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Belarus Weekly: Russia continues to use Belarus as a launchpad for its missile strikes, Kyiv continues to bolster its border defenses

by Maria Yeryoma August 12, 2022 11:47 AM 7 min read
Members of the local Belarusian and Ukrainian diaspora rally on Aug. 9, in Krakow, on the second anniversary of the fraudulent presidential elections in Belarus which triggered nationwide protests. (Getty Images)
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This week marks the second anniversary of Belarusian dictator Alexander Lukashenko proclaiming himself president for the sixth consecutive term in an election deemed as neither free nor fair.

Weeks after the fraudulent count, Lukashenko proceeded to brutally crush the nation’s attempt at popular upheaval, turning Belarus into a very grim place.

Two years in, Russia continues to use Belarus as a launchpad for its missile strikes against Ukraine. As a result, Kyiv continues to bolster its border defenses anticipating a potential offensive from Belarus.

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Belarus Weekly

Meanwhile, Belarus sends soldiers to participate in a Russian-led military drill.

Ukraine’s government terminates the agreement between Kyiv and Minsk’s law enforcement as Belarus labels Ukrainian Presidential Advisor Oleksiy Arestovich an “extremist.”

Belarus’ opposition leader Sviatlana Tsikhanouskaya announces the creation of a “United Transitional Cabinet” aimed at safeguarding the country’s future independence and sovereignty.

State-led repressions continue as Belarus’ police publish the regime’s list of alleged “extremists” and crack down on activists, journalists, and political opposition.

Russia moves more rockets, air defense systems to Belarus

On Aug. 7, the General Staff of Ukraine’s Armed Forces reported that Russia was deploying more troops and air defense systems to Belarus.

Activists from the Belarusian Hajun monitoring watchdog report an increased supply of Russian rockets in Belarus. The Russian IL-76 plane arrived three times over the past three days and most likely delivered the S-300/400 rockets.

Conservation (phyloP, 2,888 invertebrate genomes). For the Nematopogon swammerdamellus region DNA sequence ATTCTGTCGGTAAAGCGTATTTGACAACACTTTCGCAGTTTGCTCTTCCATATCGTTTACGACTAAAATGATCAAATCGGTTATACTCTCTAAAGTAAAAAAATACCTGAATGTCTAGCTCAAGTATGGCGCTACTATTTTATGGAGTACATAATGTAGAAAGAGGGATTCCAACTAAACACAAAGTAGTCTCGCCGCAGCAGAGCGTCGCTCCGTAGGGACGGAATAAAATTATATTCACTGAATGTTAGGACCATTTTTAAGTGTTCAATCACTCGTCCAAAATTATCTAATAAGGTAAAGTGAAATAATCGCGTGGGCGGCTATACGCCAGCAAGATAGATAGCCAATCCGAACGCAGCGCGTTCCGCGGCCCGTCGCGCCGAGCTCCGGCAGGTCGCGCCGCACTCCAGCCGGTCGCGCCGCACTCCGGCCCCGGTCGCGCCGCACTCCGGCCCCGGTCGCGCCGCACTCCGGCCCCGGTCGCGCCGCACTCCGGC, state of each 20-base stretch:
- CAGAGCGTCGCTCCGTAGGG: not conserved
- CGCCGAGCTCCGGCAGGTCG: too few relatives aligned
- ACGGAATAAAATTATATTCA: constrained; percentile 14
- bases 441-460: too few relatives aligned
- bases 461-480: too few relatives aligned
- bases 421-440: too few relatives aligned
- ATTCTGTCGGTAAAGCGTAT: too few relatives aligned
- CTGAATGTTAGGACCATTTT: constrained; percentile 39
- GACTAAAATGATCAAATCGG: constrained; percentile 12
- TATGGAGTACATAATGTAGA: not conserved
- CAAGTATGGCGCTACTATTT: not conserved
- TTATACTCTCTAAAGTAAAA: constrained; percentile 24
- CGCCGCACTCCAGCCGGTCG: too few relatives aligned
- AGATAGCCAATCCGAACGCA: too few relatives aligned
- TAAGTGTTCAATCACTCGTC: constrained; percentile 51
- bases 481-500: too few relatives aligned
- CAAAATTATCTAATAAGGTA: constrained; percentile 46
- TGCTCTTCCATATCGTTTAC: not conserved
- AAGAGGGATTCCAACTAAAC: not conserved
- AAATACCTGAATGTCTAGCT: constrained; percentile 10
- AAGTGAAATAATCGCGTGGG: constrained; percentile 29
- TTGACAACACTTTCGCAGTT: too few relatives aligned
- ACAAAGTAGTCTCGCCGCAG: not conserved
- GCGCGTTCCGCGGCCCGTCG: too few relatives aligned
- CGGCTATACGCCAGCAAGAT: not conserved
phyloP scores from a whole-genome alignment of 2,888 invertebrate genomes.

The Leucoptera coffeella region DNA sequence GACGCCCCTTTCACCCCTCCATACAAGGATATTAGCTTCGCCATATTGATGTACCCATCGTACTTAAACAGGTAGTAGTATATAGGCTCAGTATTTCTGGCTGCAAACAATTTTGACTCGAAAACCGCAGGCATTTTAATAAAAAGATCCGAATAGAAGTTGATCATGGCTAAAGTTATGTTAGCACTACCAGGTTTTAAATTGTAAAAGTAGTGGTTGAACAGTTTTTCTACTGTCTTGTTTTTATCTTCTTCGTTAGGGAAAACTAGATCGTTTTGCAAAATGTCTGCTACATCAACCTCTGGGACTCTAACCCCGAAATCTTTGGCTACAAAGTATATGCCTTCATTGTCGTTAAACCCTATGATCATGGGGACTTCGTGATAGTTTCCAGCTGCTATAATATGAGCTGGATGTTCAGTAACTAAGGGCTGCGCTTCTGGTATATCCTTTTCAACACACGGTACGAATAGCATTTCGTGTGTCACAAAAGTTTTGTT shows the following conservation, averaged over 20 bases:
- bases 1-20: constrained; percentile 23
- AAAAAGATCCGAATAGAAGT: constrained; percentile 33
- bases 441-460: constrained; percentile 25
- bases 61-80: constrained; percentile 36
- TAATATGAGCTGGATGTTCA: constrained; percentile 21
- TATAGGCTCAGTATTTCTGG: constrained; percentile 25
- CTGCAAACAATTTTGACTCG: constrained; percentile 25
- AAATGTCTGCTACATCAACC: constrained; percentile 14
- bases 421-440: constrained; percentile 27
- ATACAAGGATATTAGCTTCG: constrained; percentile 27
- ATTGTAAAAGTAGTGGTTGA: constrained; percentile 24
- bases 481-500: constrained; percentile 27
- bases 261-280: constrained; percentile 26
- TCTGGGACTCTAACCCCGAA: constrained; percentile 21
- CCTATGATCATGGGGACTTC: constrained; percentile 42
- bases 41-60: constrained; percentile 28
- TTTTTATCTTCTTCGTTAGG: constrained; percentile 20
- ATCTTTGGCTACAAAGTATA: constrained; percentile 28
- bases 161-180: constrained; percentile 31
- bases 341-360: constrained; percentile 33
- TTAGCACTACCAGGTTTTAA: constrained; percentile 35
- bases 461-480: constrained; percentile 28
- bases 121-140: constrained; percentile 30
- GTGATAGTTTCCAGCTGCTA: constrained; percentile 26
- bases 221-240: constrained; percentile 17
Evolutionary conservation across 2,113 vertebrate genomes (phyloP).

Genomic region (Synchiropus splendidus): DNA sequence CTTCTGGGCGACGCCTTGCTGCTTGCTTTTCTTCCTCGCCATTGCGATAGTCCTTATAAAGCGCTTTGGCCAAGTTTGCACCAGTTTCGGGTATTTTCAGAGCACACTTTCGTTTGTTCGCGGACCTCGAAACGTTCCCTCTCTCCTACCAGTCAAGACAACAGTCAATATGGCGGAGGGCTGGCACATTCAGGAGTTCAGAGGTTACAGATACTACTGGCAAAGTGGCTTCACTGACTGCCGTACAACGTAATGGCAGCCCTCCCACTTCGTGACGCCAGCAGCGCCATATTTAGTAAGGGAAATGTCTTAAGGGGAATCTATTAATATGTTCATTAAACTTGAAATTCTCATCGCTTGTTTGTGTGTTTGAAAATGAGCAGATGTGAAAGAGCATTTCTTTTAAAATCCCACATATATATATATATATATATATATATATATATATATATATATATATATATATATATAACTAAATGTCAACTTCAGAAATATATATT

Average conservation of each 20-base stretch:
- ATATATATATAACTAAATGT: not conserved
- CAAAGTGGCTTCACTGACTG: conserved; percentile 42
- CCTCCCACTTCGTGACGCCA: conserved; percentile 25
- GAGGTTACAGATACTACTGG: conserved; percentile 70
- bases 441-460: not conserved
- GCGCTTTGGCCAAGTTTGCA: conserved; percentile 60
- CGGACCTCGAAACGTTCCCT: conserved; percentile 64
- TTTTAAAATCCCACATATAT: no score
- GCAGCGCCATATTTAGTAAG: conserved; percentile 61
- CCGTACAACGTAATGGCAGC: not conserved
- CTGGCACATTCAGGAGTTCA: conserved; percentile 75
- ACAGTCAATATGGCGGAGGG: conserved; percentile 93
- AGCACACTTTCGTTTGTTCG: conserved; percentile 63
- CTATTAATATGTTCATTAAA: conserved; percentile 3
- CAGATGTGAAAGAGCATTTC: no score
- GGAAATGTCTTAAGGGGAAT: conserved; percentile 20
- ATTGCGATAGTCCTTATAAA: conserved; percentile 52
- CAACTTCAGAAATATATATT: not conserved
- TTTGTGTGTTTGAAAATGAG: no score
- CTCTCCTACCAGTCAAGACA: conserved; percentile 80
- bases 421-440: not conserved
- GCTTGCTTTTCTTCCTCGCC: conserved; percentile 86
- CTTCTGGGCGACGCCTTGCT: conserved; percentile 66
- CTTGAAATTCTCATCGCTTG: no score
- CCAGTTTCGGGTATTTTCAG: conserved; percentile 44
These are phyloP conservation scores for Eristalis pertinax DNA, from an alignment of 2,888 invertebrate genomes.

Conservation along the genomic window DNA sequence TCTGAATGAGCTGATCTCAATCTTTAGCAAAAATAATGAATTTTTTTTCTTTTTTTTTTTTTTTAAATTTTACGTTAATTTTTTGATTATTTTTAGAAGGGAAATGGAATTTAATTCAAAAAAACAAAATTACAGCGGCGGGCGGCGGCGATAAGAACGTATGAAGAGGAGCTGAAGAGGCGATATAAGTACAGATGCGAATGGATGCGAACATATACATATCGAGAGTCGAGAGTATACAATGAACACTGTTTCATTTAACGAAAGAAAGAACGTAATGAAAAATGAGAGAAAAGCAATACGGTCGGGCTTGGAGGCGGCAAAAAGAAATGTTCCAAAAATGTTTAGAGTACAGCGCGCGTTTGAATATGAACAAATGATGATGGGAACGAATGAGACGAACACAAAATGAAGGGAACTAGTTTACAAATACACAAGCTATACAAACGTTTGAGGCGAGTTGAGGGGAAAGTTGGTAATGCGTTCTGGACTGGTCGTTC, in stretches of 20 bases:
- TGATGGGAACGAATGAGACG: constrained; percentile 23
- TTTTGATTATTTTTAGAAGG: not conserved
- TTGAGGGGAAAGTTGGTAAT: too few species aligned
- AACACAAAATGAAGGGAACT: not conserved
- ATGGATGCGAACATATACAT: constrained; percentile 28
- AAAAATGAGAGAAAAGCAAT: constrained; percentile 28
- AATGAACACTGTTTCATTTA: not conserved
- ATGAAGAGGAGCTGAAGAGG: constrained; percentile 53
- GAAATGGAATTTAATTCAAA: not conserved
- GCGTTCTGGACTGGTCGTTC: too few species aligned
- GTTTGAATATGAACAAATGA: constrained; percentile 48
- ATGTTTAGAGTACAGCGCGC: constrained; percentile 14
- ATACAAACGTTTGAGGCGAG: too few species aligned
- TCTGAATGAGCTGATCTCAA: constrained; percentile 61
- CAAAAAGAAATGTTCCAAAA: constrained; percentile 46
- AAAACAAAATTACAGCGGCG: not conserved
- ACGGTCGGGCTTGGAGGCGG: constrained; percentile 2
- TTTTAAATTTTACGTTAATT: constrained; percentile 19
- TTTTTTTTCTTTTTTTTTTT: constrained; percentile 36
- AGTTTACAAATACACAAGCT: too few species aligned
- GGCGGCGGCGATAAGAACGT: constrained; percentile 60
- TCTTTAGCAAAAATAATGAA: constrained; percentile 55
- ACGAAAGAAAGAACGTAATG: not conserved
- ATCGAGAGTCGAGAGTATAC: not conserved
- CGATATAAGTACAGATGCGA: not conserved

The watchdog suggests that this can signal ongoing preparations for missile attacks against Ukraine from multiple locations in Belarus.

2 years after dictator Lukashenko stole the election, Belarus is a grim place

On Aug. 9, the Belarusian Ministry of Defense released a statement on the launch of sudden drills involving the country’s air force and air defense. The drills are taking place in Belarus from Aug. 9 to Aug. 11 and then are moved to Russia in late August.

The exact number of troops taking part in this activity is undisclosed.

Explosions reported at a Belarus airfield

The monitoring project Belarusian Hajun reported several explosions at the Ziabrauka airfield, located in Belarusian Gomel Oblast that is bordering Ukraine's Chernihiv Oblast, overnight on Aug. 11.

Belarusian Hajun said there were “at least eight flashes” seen starting from 12:30 a.m.

Franak Viacorka, the advisor to the leader of the Belarusian opposition Sviatlana Tsikhanouskaya, also said that at least eight explosions took place near the airfield, which is “used by Russian aviation in the war against Ukraine.

”However, Belarusian Defense Ministry later said that one of their pieces of equipment caught fire during new engine testing at 11 p.m. on Aug. 10.

Earlier on Aug. 9, Belarus announced renewed joint military drills with Russia that were scheduled to take place in Belarus from Aug. 9-11, and in Russia from Aug. 22-25.